Described as “fresh chicken pressure fried to a golden crisp,” it’s offered with two, three or four pieces and white or dark.
I was told vacationers traveling in the area call ahead to see if broasted chicken is available.
“We have dinner every time we pass through the area,” someone from Boulder City, Nev., wrote online. “I love their broasted chicken. They have lots of good old-fashioned home cooked dishes, and the desserts are fantastic.”
Jack suggested I visit a private dining area in the back and ask for “Model A John,” aka John Baxter. The room was filled with antique car owners.
John lives in Clinton and is a retired TVA mechanical engineer. I assume the nickname is because he owns a 1931 Ford among his collection of Studebakers and two Geo Metros. He was having the broasted chicken with sides of green beans and pickled beets.
Bob Wyrick of Clinton, retired from Ridgeview in Oak Ridge, should be called “Model A Bob.” He owns three Model A Fords, and 1930 and 1931 Fords.
“They have the best cheeseburger in town,” Bob said. “I have one every week.”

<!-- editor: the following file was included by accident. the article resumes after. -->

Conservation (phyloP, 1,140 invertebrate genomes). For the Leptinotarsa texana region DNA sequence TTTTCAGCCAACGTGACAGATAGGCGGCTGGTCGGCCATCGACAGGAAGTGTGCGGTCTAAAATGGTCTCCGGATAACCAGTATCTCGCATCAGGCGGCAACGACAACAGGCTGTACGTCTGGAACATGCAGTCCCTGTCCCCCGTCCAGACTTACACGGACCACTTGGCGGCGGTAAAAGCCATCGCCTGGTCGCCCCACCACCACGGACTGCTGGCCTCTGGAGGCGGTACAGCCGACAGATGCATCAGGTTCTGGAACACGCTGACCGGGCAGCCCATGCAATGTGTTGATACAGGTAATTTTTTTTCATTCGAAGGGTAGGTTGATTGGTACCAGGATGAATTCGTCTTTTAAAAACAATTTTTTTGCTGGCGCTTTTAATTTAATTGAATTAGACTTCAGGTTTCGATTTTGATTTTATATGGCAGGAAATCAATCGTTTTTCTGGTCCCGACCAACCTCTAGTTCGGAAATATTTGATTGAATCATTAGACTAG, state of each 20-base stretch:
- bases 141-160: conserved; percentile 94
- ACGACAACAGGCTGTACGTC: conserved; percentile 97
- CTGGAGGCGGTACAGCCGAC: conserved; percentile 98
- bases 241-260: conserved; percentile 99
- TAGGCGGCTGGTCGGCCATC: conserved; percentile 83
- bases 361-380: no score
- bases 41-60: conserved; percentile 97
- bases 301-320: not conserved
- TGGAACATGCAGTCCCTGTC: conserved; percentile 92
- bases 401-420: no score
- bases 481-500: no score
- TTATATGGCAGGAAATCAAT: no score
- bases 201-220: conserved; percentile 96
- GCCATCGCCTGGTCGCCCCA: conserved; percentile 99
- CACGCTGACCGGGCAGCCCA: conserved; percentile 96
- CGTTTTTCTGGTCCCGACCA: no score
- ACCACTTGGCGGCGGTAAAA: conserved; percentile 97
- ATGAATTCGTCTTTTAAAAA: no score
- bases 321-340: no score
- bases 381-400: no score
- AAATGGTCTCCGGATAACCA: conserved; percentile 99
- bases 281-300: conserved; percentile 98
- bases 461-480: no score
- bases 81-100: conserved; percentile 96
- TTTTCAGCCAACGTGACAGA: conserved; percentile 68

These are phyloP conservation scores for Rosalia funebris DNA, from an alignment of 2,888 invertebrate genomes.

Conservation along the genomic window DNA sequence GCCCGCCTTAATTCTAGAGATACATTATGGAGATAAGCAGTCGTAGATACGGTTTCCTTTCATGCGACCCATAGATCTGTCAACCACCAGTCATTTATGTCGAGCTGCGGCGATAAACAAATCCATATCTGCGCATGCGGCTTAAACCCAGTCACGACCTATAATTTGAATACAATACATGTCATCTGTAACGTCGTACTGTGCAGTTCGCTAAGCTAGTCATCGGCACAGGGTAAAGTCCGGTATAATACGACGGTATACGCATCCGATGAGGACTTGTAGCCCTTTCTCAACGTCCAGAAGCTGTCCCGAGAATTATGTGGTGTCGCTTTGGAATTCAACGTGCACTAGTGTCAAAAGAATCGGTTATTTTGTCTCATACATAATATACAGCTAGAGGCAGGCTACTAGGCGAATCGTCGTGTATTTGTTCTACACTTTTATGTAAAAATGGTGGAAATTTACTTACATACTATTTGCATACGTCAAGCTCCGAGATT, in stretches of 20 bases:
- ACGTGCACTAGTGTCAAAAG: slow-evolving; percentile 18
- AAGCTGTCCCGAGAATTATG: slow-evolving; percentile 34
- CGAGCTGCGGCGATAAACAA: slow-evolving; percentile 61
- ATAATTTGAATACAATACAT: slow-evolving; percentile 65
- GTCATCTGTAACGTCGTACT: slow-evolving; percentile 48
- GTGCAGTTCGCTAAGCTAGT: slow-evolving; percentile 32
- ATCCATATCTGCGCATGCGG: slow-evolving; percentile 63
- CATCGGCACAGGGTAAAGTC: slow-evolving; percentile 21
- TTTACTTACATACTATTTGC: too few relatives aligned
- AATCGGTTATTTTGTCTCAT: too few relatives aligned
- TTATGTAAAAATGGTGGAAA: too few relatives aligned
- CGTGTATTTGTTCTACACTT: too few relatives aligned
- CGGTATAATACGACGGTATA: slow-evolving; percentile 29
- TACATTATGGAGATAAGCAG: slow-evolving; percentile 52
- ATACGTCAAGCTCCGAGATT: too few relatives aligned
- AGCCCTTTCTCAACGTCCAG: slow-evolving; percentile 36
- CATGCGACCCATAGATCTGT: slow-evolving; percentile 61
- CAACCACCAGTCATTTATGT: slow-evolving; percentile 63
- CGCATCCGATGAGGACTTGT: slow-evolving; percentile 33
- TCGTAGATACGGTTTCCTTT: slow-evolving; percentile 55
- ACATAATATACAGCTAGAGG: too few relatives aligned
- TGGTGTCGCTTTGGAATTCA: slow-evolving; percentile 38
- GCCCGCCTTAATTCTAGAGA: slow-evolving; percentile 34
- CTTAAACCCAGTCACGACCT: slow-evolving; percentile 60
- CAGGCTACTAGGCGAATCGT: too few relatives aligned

“My wife says we ought to call our group the ROMEO Antique Car Group,” said Frank Trent, former Y-12 Plant cost engineer, as he enjoyed his BLT.
ROMEO stands for Retired Old Men Eating Out. Ten to 20 guys fill the back dining area at Golden Girls every Thursday for lunch ... and talk about antique cars as they eat.
Clay Reagan of the Claxton community has a 1931 Ford and a 1929 Ford truck, in addition to 1950 and 1951 Fords. He was having another of Golden Girls’ favorites, pot roast with potatoes and carrots.
I know pot roast is a favorite, because I overheard the cook asking for money so he could buy more carrots.
Seated in another dining area were Sherri Wood, a server at Aubrey’s in Powell; her daughter, Lindsay Anderson, a server at Shoney’s in Clinton; and her sister, Sonia Wade, currently on maternity leave.